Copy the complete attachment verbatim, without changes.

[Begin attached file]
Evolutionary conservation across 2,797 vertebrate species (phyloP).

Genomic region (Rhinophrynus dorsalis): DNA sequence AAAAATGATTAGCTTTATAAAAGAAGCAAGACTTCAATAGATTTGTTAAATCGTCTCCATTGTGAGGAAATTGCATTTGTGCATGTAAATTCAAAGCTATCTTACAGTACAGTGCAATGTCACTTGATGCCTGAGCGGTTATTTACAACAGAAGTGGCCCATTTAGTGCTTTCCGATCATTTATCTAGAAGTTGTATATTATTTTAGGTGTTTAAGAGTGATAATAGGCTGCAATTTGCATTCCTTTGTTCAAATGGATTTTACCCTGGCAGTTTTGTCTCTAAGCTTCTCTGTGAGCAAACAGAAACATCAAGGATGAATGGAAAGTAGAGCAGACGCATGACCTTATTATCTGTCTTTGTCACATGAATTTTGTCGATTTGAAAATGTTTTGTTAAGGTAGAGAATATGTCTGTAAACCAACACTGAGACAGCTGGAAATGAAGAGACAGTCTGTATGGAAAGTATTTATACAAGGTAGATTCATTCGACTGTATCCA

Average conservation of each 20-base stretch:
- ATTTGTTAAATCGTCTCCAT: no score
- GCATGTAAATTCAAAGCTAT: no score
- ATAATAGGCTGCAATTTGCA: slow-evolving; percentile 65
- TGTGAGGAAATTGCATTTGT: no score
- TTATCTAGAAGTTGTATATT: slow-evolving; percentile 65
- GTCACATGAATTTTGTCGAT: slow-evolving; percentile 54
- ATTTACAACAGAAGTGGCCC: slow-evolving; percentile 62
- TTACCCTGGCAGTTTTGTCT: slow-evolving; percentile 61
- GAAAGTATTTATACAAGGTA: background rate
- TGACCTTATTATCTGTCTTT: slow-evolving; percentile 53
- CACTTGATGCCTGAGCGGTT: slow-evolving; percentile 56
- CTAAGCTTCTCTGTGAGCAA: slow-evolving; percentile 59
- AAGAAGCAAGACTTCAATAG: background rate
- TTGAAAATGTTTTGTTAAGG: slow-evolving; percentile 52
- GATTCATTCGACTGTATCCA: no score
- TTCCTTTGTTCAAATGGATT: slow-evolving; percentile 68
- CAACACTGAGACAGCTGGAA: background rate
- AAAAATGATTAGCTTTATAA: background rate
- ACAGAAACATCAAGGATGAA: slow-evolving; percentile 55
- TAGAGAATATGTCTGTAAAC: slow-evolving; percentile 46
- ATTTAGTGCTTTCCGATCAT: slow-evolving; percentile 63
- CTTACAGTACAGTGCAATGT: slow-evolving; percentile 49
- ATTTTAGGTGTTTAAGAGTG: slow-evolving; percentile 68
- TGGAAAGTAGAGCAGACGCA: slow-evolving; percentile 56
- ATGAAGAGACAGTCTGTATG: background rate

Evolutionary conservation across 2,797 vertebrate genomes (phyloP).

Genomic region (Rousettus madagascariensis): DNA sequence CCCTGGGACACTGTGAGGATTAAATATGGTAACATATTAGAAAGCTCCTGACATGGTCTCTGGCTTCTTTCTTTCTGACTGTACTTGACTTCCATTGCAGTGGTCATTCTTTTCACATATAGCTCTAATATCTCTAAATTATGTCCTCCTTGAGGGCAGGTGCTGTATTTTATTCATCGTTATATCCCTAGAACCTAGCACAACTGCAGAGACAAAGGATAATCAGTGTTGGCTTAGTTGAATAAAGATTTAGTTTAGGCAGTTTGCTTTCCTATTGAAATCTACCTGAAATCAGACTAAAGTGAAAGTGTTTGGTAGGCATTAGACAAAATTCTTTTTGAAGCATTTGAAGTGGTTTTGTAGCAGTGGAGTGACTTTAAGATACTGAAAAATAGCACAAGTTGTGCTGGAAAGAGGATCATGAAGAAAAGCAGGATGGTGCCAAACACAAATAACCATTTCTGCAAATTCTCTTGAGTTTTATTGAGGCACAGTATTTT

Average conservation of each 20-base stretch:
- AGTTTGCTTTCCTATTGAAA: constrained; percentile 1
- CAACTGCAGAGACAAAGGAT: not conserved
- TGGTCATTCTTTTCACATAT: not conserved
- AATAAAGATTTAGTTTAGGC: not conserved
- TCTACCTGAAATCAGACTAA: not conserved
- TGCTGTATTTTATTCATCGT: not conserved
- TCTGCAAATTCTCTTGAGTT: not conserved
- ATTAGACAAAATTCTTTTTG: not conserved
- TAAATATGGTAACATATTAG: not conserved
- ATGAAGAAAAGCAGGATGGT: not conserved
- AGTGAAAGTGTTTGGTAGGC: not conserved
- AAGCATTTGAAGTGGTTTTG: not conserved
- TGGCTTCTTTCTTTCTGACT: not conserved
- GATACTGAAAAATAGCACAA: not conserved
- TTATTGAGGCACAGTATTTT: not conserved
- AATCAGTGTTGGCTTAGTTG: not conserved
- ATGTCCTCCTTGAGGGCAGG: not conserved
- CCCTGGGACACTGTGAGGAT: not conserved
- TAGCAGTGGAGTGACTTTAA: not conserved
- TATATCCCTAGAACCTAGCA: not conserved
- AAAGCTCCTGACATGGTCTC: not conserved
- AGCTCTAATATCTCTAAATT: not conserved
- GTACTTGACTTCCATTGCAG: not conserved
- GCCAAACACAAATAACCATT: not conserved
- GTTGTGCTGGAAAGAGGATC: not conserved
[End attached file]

Evolutionary conservation across 2,797 vertebrate species (phyloP).

Genomic region (Rhinophrynus dorsalis): DNA sequence AAAAATGATTAGCTTTATAAAAGAAGCAAGACTTCAATAGATTTGTTAAATCGTCTCCATTGTGAGGAAATTGCATTTGTGCATGTAAATTCAAAGCTATCTTACAGTACAGTGCAATGTCACTTGATGCCTGAGCGGTTATTTACAACAGAAGTGGCCCATTTAGTGCTTTCCGATCATTTATCTAGAAGTTGTATATTATTTTAGGTGTTTAAGAGTGATAATAGGCTGCAATTTGCATTCCTTTGTTCAAATGGATTTTACCCTGGCAGTTTTGTCTCTAAGCTTCTCTGTGAGCAAACAGAAACATCAAGGATGAATGGAAAGTAGAGCAGACGCATGACCTTATTATCTGTCTTTGTCACATGAATTTTGTCGATTTGAAAATGTTTTGTTAAGGTAGAGAATATGTCTGTAAACCAACACTGAGACAGCTGGAAATGAAGAGACAGTCTGTATGGAAAGTATTTATACAAGGTAGATTCATTCGACTGTATCCA

Average conservation of each 20-base stretch:
- ATTTGTTAAATCGTCTCCAT: no score
- GCATGTAAATTCAAAGCTAT: no score
- ATAATAGGCTGCAATTTGCA: slow-evolving; percentile 65
- TGTGAGGAAATTGCATTTGT: no score
- TTATCTAGAAGTTGTATATT: slow-evolving; percentile 65
- GTCACATGAATTTTGTCGAT: slow-evolving; percentile 54
- ATTTACAACAGAAGTGGCCC: slow-evolving; percentile 62
- TTACCCTGGCAGTTTTGTCT: slow-evolving; percentile 61
- GAAAGTATTTATACAAGGTA: background rate
- TGACCTTATTATCTGTCTTT: slow-evolving; percentile 53
- CACTTGATGCCTGAGCGGTT: slow-evolving; percentile 56
- CTAAGCTTCTCTGTGAGCAA: slow-evolving; percentile 59
- AAGAAGCAAGACTTCAATAG: background rate
- TTGAAAATGTTTTGTTAAGG: slow-evolving; percentile 52
- GATTCATTCGACTGTATCCA: no score
- TTCCTTTGTTCAAATGGATT: slow-evolving; percentile 68
- CAACACTGAGACAGCTGGAA: background rate
- AAAAATGATTAGCTTTATAA: background rate
- ACAGAAACATCAAGGATGAA: slow-evolving; percentile 55
- TAGAGAATATGTCTGTAAAC: slow-evolving; percentile 46
- ATTTAGTGCTTTCCGATCAT: slow-evolving; percentile 63
- CTTACAGTACAGTGCAATGT: slow-evolving; percentile 49
- ATTTTAGGTGTTTAAGAGTG: slow-evolving; percentile 68
- TGGAAAGTAGAGCAGACGCA: slow-evolving; percentile 56
- ATGAAGAGACAGTCTGTATG: background rate

Evolutionary conservation across 2,797 vertebrate genomes (phyloP).

Genomic region (Rousettus madagascariensis): DNA sequence CCCTGGGACACTGTGAGGATTAAATATGGTAACATATTAGAAAGCTCCTGACATGGTCTCTGGCTTCTTTCTTTCTGACTGTACTTGACTTCCATTGCAGTGGTCATTCTTTTCACATATAGCTCTAATATCTCTAAATTATGTCCTCCTTGAGGGCAGGTGCTGTATTTTATTCATCGTTATATCCCTAGAACCTAGCACAACTGCAGAGACAAAGGATAATCAGTGTTGGCTTAGTTGAATAAAGATTTAGTTTAGGCAGTTTGCTTTCCTATTGAAATCTACCTGAAATCAGACTAAAGTGAAAGTGTTTGGTAGGCATTAGACAAAATTCTTTTTGAAGCATTTGAAGTGGTTTTGTAGCAGTGGAGTGACTTTAAGATACTGAAAAATAGCACAAGTTGTGCTGGAAAGAGGATCATGAAGAAAAGCAGGATGGTGCCAAACACAAATAACCATTTCTGCAAATTCTCTTGAGTTTTATTGAGGCACAGTATTTT

Average conservation of each 20-base stretch:
- AGTTTGCTTTCCTATTGAAA: constrained; percentile 1
- CAACTGCAGAGACAAAGGAT: not conserved
- TGGTCATTCTTTTCACATAT: not conserved
- AATAAAGATTTAGTTTAGGC: not conserved
- TCTACCTGAAATCAGACTAA: not conserved
- TGCTGTATTTTATTCATCGT: not conserved
- TCTGCAAATTCTCTTGAGTT: not conserved
- ATTAGACAAAATTCTTTTTG: not conserved
- TAAATATGGTAACATATTAG: not conserved
- ATGAAGAAAAGCAGGATGGT: not conserved
- AGTGAAAGTGTTTGGTAGGC: not conserved
- AAGCATTTGAAGTGGTTTTG: not conserved
- TGGCTTCTTTCTTTCTGACT: not conserved
- GATACTGAAAAATAGCACAA: not conserved
- TTATTGAGGCACAGTATTTT: not conserved
- AATCAGTGTTGGCTTAGTTG: not conserved
- ATGTCCTCCTTGAGGGCAGG: not conserved
- CCCTGGGACACTGTGAGGAT: not conserved
- TAGCAGTGGAGTGACTTTAA: not conserved
- TATATCCCTAGAACCTAGCA: not conserved
- AAAGCTCCTGACATGGTCTC: not conserved
- AGCTCTAATATCTCTAAATT: not conserved
- GTACTTGACTTCCATTGCAG: not conserved
- GCCAAACACAAATAACCATT: not conserved
- GTTGTGCTGGAAAGAGGATC: not conserved